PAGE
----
Then Hensleigh shares one of his favorite stories from his Selectman days: on his way to work one morning, he met Dick Hale, who lived at the intersection of Acton and West Streets. "Howard," he said, "this triangle [at the intersection] is a mess. People drive through it all the time. If you'd put some big stones here to prevent people from driving through, Betty and I will put in some plantings and take care of it." Hensleigh immediately found DPW head Roger Davis and asked him to take some large stones to the triangle."Before the sun went down, the stones were there," Hensleigh reports with satisfaction. "Heidi Harring and her husband, who live in that house, are doing a great job taking care of that intersection today, carrying on where Dick and Betty left off."
This vignette reflects the best of small-town life that Howard Hensleigh appreciates so well — speedy problem-solving at the personal level and active volunteerism, all for the good of the community. Today, regretfully, complex state-imposed regulations stand in the way of simple solutions, and moving stones to an intersection would likely require town board permissions and public hearings. Hensleigh is outspoken in his criticism of the state legislature that "makes laws and regulations that cost a large amount of money and then they don't fund it. Much of the legislation is for Boston and larger cities and doesn't fit Carlisle very well."
Of town boards and Town Meetings
After his long experience in town government, Hensleigh is critical of present-day town boards: "I think in Carlisle people get on boards and throw their weight around. I was distressed that Jonathan Sachs, who rebuilt a deteriorating dam on a pond on his property, was fined $2,500 by the ConsCom as he was leaving town because he hadn't come to them. [Sachs had made a minor change in his original plan to restore the dam, but failed to seek ConsCom approval for the change.] I think that's a disgrace."
On the other hand, he takes pleasure in recalling the unprecedented cooperation between Carlisle Republicans and Democrats on the issue of polling hours. "In 1973, Bonnie and Gabor Miskolczy were chairmen of the Democratic Town Committee and Jan and I were chairmen of the Republican Town Committee. The polls had always opened at 10 a.m., which meant that some people who worked outside town didn't get to vote. We thought the polls should open at 7 a.m. There was opposition by Selectman Dan Bickford and Town Clerk Ellie Cochran, but at Town Meeting, with the two [political] committees working together, it was no contest. There are ways of handling things in town that bring people together instead of splitting them apart." He adds, "I think it's particularly bad when people are concerned about how they vote in Town Meeting for fear of retaliation. We used to always be concerned about the assessors for fear they would raise our taxes!"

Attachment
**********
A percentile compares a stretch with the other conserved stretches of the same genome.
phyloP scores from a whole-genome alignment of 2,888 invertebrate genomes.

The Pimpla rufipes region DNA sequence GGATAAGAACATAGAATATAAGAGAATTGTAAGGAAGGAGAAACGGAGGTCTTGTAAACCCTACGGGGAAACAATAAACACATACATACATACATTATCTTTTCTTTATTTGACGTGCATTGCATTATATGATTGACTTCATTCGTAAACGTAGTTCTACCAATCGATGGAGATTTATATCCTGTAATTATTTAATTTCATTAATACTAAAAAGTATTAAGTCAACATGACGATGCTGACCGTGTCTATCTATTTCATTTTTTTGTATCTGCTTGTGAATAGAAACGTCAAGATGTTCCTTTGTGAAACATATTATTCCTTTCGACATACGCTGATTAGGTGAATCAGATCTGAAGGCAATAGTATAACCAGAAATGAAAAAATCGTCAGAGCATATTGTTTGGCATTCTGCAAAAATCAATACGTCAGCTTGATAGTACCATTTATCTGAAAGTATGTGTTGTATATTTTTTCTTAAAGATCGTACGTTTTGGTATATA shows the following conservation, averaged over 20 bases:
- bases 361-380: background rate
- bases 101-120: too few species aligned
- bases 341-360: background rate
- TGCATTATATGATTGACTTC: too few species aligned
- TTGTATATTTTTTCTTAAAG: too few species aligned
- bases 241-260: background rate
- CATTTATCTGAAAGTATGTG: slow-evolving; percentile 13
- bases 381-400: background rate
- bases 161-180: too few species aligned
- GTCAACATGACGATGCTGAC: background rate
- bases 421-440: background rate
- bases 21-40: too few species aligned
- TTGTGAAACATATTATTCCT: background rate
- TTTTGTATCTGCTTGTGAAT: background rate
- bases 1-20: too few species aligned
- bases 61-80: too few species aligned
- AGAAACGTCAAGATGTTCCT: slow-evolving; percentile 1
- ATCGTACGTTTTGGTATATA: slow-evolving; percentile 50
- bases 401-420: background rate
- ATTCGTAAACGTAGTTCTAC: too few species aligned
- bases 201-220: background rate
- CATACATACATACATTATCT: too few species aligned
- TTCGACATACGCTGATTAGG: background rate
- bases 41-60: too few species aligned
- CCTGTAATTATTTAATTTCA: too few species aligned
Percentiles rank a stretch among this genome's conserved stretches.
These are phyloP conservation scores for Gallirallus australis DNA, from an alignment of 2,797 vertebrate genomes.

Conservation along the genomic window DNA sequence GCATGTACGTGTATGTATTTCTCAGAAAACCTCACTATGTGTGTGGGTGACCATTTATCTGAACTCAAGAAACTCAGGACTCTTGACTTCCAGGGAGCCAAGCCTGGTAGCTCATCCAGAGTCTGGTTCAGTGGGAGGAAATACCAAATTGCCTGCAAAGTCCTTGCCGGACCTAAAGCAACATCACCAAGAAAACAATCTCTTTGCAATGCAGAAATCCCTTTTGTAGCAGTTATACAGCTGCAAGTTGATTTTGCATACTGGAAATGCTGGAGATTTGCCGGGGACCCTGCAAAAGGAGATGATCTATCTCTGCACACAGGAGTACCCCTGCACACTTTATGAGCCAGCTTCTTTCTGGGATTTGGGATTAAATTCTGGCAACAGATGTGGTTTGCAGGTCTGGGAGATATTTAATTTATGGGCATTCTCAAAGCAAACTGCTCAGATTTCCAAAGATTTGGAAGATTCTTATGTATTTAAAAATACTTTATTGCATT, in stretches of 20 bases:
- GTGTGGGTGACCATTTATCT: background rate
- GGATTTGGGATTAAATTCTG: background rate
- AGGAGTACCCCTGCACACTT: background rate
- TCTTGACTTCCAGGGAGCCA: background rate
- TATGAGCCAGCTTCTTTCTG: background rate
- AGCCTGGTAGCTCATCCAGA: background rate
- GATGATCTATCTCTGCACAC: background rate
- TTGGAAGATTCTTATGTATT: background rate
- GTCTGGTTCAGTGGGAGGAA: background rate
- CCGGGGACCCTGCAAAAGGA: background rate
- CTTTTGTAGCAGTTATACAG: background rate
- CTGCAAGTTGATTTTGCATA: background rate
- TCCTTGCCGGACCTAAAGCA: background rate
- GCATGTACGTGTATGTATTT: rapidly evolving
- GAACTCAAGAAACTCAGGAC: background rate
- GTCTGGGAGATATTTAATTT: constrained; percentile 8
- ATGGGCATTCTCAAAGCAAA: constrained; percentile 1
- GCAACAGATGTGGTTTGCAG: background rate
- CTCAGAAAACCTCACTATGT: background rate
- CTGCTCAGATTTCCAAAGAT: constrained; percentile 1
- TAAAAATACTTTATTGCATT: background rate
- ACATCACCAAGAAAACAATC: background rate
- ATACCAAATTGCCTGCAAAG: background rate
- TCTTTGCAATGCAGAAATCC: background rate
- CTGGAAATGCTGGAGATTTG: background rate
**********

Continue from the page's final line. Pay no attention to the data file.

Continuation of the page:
Citing the U.S.A. Patriot Act that came before last spring's Town Meeting, Hensleigh believes that national politics have no place at Town Meeting. "At Town Meeting, people are busy and you want to do town business. What the Carlisle Board of Selectmen tells people in Washington is not going to balance things, and it wastes a tremendous amount of time for Town Meeting voters who are there to do town business."
Hensleigh left Raytheon in 1991 to practice law in Carlisle, specializing in estate planning and real estate matters. Now the Hensleighs are packing up, preparing for their August 18 move to Florida. Medical concerns are taking them away from Carlisle: "I've lived 'til I'm 83, which is longer than most paraplegics live," Hensleigh observes quietly, "and I've had various medical problems. Jan had a severe strep infection in her back which has affected her seriously, so with our physical limitations, we felt we needed a health-care backup. We'll go into an independent living situation in Fleet Landing in Atlantic Beach, near Jacksonville."
Yes, change is part of life — one's own life and in the life of the town — and must be accepted. Hensleigh has accepted the changes in his life with courage, dignity, humor and clear-eyed judgment. He and Jan will be missed, but Carlisle is immeasurably richer because Howard Hensleigh, the Iowa farm boy, chose to make it his home.
Townspeople invited to Hensleigh reception
Please come on Sunday, August 8 at 4 p.m. to wish Jan and Howard Hensleigh the very best on their new adventure, and to thank them for their valuable contributions to the town of Carlisle. The reception will be held in the Clark Room at the Carlisle Town Hall.
The Hensleighs are looking forward to enjoying the Florida sunshine in their new retirement community in Jacksonville, Florida as of mid-August.
© 2004 The Carlisle Mosquito